MIPS versus VVP: What Does MedPAC Say?
When the MIPS payment program was introduced in 2017, the intent was to move physician reimbursement to a value-based model in which providers are rewarded for the quality of care provided and patient outcomes.
In January 2018, the MedPAC (Medicare Payment Advisory Commission) voted overwhelmingly in favor of repealing and replacing MIPS (Merit-based Incentive Payment System) with VVP (Voluntary Value Program).
How is VVP different from MIPS?
As the name suggests, the VVP makes it voluntary for physicians to participate in value-based reimbursement. Eligible clinicians could choose to be part of a virtual voluntary group and be assessed for value payments based on the group’s performance across a set of measures. But, rather than using meaningful criteria from EHRs, the measures would rely on claims data to assess performance.
For example, the VVP model would assign scores based on population-based performance measures such as spending per hospitalized beneficiary or patient mortality rates. The data would be derived from claims. This would put the onus of tracking performance on the CMS. In other words, physicians would be relieved of the regulatory burden they face with the MIPS approach.
Why does the MedPAC want to replace MIPS?
The commission is worried that the MIPS model is too cumbersome and does not encourage physicians to improve care. MIPS has also been criticized for placing too much importance on a doctor’s performance rather than whether the provider took the correct decisions to improve the patient’s care. To address these issues, MedPAC has voted in favor of the VVP, which it feels is less burdensome for providers.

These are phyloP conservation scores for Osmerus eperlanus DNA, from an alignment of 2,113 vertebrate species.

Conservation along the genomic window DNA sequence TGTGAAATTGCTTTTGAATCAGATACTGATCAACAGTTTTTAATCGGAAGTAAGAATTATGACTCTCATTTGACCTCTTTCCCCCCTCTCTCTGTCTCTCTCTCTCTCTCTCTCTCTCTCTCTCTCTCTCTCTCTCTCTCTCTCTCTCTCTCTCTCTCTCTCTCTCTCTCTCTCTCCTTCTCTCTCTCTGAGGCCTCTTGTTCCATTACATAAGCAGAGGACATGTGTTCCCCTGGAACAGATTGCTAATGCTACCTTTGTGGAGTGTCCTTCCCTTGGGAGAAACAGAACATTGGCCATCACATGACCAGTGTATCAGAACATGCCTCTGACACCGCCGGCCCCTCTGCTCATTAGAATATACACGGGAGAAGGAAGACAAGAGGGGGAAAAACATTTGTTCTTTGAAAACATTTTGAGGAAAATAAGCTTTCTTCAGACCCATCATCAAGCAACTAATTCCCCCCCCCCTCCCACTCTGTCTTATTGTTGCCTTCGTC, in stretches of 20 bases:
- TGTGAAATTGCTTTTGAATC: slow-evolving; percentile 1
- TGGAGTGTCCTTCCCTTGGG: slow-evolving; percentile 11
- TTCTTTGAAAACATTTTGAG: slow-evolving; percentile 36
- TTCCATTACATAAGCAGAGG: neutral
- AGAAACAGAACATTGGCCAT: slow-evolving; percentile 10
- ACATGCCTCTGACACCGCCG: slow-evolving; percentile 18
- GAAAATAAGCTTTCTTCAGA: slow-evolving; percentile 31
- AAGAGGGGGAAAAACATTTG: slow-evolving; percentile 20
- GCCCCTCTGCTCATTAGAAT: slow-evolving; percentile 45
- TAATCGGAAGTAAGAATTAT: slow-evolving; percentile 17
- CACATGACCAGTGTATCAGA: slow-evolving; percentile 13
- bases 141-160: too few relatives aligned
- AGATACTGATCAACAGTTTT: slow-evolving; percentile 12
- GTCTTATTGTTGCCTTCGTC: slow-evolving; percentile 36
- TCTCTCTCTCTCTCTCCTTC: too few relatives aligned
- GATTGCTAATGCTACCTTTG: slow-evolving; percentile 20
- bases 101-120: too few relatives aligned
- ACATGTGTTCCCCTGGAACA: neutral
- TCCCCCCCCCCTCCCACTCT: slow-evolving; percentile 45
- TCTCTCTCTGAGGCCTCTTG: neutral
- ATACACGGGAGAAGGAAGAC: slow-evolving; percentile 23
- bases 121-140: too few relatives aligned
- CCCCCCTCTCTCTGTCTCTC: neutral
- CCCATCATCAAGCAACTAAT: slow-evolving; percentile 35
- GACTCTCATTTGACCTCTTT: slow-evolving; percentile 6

What’s the holdup in moving from MIPS to VVP?
2017 was the first performance year under the MIPS model and the performance in 2017 will affect reimbursements in the payment year 2019. Physicians are only just beginning to get used to the MIPS approach. Many have invested time and money in infrastructure to support participation in MIPS. The holdup in moving from MIPS to VVP is that it could lead to further frustration with yet another payment model.
An additional concern is the fact that VVP involves the formation of voluntary groups. This could lead to physicians with a mostly healthy patient demographic banding together. If this were to happen, doctors who see less health patient populations would be less likely to receive incentives as they would not be included in these voluntary groups.
Finally, MIPS has put physicians in the driver’s seat. With VVP, this control would once again be withdrawn and reimbursement would be on claim-based measures. The original intent of MACRA was to put physicians in control in the transition from volume-based care to value-based care.
Is the transition from MIPS to VVP sure to happen?
The 16-member MedPAC, which consists of healthcare executives, policy experts, and physicians presented their findings to the Department of Health and Human Services in March. The next step will be for Congress to vote on the transition from MIPS to VVP later in 2018.